I don't eat much out of the standard rotation these days. Pancakes, peanut butter, ramen; scones, pizza, ramen; smoothies, burritos, ramen. Don't dis the ramen; it's where I get half of my vegetables.
But yesterday I deviated from my well-worn path to make a variety of ice cream that is not dark chocolate. As I posted some weeks ago (the last time I touched this blog >.>;), I've made many batches of ice cream, but all chocolate. Frankly, I've been afraid to try any other flavors. It's very difficult to screw up chocolate. If the texture is wrong, it's still chocolate. If it freezes too hard, well, it's still chocolate so I'm willing to wait. If the flavor is too bitter or too sweet, I have a wide range for tolerance...because it's still chocolate.
Vanilla, on the other hand, is a tricky business. You don't have anything to hide behind. Either the sweetness is spot on, or it's blah. If the texture is wrong, the flavor isn't intense enough to make up for it. Still, even I can tire of chocolate. I sought out viable alternatives: Peppermint. Pistachio. Butter Pecan. All of them, unfortunately, would require me to get to the store for special ingredients.
"Salted Caramel" to the rescue! The title sounds hip, and who doesn't like caramel? Just some water and sugar and patience, et voila, right? Not right. After ten minutes watching syrup bubble, I produced nothing but a hard, sticky mess that wasn't anything like the "deep amber color" all the websites said the combination should magically produce. So I poured it down the drain and applied a tenet seared into my brain during my formative years watching the Food Network: "When in doubt, add butter."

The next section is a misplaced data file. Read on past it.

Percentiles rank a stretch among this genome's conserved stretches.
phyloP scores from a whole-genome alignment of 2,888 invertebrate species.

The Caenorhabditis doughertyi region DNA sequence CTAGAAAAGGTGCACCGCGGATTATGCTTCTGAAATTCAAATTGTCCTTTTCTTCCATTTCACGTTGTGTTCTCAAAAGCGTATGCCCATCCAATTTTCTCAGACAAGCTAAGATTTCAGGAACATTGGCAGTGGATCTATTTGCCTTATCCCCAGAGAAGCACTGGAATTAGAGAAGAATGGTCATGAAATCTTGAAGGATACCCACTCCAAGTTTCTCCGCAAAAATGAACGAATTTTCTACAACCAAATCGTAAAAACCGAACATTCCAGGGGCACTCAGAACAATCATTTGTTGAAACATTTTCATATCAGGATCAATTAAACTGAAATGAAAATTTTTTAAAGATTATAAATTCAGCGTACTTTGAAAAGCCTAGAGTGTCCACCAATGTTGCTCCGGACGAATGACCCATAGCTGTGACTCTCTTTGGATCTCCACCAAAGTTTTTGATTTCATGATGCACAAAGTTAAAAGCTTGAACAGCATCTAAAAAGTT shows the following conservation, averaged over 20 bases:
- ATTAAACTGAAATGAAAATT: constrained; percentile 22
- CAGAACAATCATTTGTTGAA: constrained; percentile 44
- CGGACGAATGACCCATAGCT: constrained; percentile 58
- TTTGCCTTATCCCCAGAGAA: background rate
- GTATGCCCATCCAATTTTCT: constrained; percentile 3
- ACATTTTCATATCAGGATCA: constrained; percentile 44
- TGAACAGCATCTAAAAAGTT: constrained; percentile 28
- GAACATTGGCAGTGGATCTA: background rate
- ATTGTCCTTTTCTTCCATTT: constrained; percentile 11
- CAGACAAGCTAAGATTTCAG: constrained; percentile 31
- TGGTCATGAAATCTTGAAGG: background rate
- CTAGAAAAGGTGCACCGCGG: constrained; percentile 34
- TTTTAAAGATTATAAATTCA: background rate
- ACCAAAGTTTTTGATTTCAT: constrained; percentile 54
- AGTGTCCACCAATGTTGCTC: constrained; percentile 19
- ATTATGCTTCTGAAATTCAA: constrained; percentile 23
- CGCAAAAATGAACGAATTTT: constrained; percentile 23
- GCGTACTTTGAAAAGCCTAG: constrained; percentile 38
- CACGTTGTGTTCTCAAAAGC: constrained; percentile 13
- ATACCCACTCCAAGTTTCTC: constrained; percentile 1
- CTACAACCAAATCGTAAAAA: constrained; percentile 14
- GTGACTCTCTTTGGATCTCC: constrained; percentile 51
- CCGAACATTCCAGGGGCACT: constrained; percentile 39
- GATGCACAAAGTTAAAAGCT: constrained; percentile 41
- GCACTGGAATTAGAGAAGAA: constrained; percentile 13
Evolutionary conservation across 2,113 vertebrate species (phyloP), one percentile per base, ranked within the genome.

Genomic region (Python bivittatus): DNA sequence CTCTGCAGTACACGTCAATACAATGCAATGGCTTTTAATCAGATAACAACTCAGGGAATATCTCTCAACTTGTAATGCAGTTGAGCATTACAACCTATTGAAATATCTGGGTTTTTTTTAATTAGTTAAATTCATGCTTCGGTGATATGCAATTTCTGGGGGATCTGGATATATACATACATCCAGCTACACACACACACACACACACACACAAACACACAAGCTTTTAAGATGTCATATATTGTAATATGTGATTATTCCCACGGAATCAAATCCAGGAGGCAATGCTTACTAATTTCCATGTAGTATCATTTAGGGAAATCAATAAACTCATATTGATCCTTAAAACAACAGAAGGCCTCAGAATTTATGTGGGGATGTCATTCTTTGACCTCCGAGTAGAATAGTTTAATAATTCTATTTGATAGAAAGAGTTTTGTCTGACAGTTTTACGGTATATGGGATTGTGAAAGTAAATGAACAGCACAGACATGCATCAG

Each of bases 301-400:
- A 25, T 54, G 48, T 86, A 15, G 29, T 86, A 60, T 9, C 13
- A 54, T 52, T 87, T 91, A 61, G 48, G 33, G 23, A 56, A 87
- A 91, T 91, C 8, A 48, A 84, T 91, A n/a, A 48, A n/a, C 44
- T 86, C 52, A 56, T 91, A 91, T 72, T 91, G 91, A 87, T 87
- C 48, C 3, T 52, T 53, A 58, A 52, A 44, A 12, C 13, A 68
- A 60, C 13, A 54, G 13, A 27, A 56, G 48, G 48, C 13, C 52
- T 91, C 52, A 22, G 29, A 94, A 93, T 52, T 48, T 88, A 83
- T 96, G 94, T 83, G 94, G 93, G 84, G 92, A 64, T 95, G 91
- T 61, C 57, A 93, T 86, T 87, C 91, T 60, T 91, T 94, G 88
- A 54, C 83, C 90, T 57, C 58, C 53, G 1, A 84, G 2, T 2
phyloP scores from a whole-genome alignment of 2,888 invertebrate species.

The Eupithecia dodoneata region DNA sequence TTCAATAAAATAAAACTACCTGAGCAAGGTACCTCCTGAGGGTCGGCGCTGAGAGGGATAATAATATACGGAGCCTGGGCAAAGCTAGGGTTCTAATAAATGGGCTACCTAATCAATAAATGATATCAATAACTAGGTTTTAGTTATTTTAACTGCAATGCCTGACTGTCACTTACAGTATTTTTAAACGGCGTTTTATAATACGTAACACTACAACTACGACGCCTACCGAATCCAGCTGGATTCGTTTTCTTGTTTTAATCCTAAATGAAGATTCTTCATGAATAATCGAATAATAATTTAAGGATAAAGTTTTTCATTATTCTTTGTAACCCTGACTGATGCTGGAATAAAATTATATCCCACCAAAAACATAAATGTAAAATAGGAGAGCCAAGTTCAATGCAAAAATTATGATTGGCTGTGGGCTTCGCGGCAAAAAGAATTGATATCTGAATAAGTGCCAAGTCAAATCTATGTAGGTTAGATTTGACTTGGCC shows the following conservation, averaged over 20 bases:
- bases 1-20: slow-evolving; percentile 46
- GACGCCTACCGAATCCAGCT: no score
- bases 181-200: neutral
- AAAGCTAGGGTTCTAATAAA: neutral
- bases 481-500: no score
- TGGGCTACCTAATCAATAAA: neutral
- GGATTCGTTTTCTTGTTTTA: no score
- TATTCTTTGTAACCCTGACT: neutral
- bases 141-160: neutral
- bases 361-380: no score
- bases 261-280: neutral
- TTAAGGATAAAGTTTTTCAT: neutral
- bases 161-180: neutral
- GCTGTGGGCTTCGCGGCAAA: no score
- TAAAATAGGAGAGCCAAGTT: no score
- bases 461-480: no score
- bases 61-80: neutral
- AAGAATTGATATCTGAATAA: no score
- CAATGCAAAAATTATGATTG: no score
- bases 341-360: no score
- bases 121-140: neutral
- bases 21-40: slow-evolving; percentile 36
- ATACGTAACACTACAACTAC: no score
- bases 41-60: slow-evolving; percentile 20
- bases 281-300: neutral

Buttescotch-ish Ice Cream
-1/4 cup water
-1 packet unflavored gelatin
-2 1/2 cups soy milk
-2 tbsp butter
-1/2 cup sugar
-1/3 cup egg whites
Soften the gelatin in the water for ten minutes. In the meantime, melt the butter and sugar in a saucepan and stir until bubbly. Turn down the heat and wait for the syrup to burn (3-5 minutes). Heat the soy milk in a large mixing bowl, and dissolve the softened gelatin in it. Pour the "butterscotch" into the milk, mixing vigorously (it will bubble vehemently!) Stir in the vanilla and put the base in the fridge to set up overnight. Break up the gelatinous "pudding" and mix thoroughly if the fats separated to the top. Beat the egg whites with an electric mixer until stiff peaks form. Fold in the pudding, and pour the base into an ice cream maker to freeze.
I don't have photos to share because the quality of my shots would just send you running away, instead of enticing you to try the recipe. I was genuinely shocked that this turned out so well. Sweet, but not ridiculously sugary, with a full body hiding underneath the unassuming vanilla exterior. "Real" butterscotch uses brown sugar, so my lazy granulated substitute made it less complex than it could have been, but I am happy.